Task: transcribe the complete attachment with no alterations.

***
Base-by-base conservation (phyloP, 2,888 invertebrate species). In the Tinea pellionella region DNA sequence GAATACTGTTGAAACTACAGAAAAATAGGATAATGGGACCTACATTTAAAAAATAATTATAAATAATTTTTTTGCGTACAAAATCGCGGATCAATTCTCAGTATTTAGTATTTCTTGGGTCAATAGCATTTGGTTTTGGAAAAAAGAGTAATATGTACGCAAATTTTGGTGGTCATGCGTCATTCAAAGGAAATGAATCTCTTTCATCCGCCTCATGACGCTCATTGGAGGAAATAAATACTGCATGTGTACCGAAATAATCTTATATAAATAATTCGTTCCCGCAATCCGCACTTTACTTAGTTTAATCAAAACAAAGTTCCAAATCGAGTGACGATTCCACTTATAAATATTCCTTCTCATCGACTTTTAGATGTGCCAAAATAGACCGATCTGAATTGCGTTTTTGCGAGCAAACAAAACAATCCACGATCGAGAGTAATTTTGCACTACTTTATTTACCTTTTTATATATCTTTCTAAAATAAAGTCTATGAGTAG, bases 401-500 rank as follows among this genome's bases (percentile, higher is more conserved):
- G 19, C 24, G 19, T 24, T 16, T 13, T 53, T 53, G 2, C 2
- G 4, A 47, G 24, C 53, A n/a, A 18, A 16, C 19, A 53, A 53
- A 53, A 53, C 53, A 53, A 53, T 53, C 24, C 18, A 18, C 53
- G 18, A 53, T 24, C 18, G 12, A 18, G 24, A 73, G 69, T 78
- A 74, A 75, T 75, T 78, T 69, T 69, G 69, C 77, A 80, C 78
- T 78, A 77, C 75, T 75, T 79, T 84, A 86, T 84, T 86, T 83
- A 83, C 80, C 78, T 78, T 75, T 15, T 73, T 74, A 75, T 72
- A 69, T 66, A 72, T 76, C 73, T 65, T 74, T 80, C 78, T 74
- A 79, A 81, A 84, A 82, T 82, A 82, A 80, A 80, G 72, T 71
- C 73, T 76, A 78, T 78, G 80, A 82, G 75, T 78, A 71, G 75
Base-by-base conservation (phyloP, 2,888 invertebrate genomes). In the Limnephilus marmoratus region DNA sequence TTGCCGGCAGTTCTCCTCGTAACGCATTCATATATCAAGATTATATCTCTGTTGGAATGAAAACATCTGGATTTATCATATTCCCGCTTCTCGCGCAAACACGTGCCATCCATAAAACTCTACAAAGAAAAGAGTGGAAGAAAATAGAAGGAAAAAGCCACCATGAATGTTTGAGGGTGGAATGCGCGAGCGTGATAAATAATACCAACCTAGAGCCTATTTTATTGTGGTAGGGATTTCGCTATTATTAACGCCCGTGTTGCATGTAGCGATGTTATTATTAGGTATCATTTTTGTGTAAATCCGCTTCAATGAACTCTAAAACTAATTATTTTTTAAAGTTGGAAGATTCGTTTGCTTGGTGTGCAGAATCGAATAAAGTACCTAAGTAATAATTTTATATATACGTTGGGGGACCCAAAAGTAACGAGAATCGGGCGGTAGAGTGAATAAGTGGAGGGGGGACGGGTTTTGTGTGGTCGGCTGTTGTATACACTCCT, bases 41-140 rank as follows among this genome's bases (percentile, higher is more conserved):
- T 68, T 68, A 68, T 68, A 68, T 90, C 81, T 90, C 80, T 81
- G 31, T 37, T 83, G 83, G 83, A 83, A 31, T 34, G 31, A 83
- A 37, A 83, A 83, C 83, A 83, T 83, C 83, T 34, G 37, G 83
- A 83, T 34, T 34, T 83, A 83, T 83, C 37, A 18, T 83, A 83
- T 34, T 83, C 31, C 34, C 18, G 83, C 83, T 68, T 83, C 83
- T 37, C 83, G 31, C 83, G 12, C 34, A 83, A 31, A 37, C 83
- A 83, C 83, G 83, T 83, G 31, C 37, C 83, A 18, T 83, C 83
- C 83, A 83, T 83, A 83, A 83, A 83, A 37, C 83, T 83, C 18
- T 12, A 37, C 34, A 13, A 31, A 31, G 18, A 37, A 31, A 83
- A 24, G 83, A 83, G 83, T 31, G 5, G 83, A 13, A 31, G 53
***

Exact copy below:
Base-by-base conservation (phyloP, 2,888 invertebrate species). In the Tinea pellionella region DNA sequence GAATACTGTTGAAACTACAGAAAAATAGGATAATGGGACCTACATTTAAAAAATAATTATAAATAATTTTTTTGCGTACAAAATCGCGGATCAATTCTCAGTATTTAGTATTTCTTGGGTCAATAGCATTTGGTTTTGGAAAAAAGAGTAATATGTACGCAAATTTTGGTGGTCATGCGTCATTCAAAGGAAATGAATCTCTTTCATCCGCCTCATGACGCTCATTGGAGGAAATAAATACTGCATGTGTACCGAAATAATCTTATATAAATAATTCGTTCCCGCAATCCGCACTTTACTTAGTTTAATCAAAACAAAGTTCCAAATCGAGTGACGATTCCACTTATAAATATTCCTTCTCATCGACTTTTAGATGTGCCAAAATAGACCGATCTGAATTGCGTTTTTGCGAGCAAACAAAACAATCCACGATCGAGAGTAATTTTGCACTACTTTATTTACCTTTTTATATATCTTTCTAAAATAAAGTCTATGAGTAG, bases 401-500 rank as follows among this genome's bases (percentile, higher is more conserved):
- G 19, C 24, G 19, T 24, T 16, T 13, T 53, T 53, G 2, C 2
- G 4, A 47, G 24, C 53, A n/a, A 18, A 16, C 19, A 53, A 53
- A 53, A 53, C 53, A 53, A 53, T 53, C 24, C 18, A 18, C 53
- G 18, A 53, T 24, C 18, G 12, A 18, G 24, A 73, G 69, T 78
- A 74, A 75, T 75, T 78, T 69, T 69, G 69, C 77, A 80, C 78
- T 78, A 77, C 75, T 75, T 79, T 84, A 86, T 84, T 86, T 83
- A 83, C 80, C 78, T 78, T 75, T 15, T 73, T 74, A 75, T 72
- A 69, T 66, A 72, T 76, C 73, T 65, T 74, T 80, C 78, T 74
- A 79, A 81, A 84, A 82, T 82, A 82, A 80, A 80, G 72, T 71
- C 73, T 76, A 78, T 78, G 80, A 82, G 75, T 78, A 71, G 75
Base-by-base conservation (phyloP, 2,888 invertebrate genomes). In the Limnephilus marmoratus region DNA sequence TTGCCGGCAGTTCTCCTCGTAACGCATTCATATATCAAGATTATATCTCTGTTGGAATGAAAACATCTGGATTTATCATATTCCCGCTTCTCGCGCAAACACGTGCCATCCATAAAACTCTACAAAGAAAAGAGTGGAAGAAAATAGAAGGAAAAAGCCACCATGAATGTTTGAGGGTGGAATGCGCGAGCGTGATAAATAATACCAACCTAGAGCCTATTTTATTGTGGTAGGGATTTCGCTATTATTAACGCCCGTGTTGCATGTAGCGATGTTATTATTAGGTATCATTTTTGTGTAAATCCGCTTCAATGAACTCTAAAACTAATTATTTTTTAAAGTTGGAAGATTCGTTTGCTTGGTGTGCAGAATCGAATAAAGTACCTAAGTAATAATTTTATATATACGTTGGGGGACCCAAAAGTAACGAGAATCGGGCGGTAGAGTGAATAAGTGGAGGGGGGACGGGTTTTGTGTGGTCGGCTGTTGTATACACTCCT, bases 41-140 rank as follows among this genome's bases (percentile, higher is more conserved):
- T 68, T 68, A 68, T 68, A 68, T 90, C 81, T 90, C 80, T 81
- G 31, T 37, T 83, G 83, G 83, A 83, A 31, T 34, G 31, A 83
- A 37, A 83, A 83, C 83, A 83, T 83, C 83, T 34, G 37, G 83
- A 83, T 34, T 34, T 83, A 83, T 83, C 37, A 18, T 83, A 83
- T 34, T 83, C 31, C 34, C 18, G 83, C 83, T 68, T 83, C 83
- T 37, C 83, G 31, C 83, G 12, C 34, A 83, A 31, A 37, C 83
- A 83, C 83, G 83, T 83, G 31, C 37, C 83, A 18, T 83, C 83
- C 83, A 83, T 83, A 83, A 83, A 83, A 37, C 83, T 83, C 18
- T 12, A 37, C 34, A 13, A 31, A 31, G 18, A 37, A 31, A 83
- A 24, G 83, A 83, G 83, T 31, G 5, G 83, A 13, A 31, G 53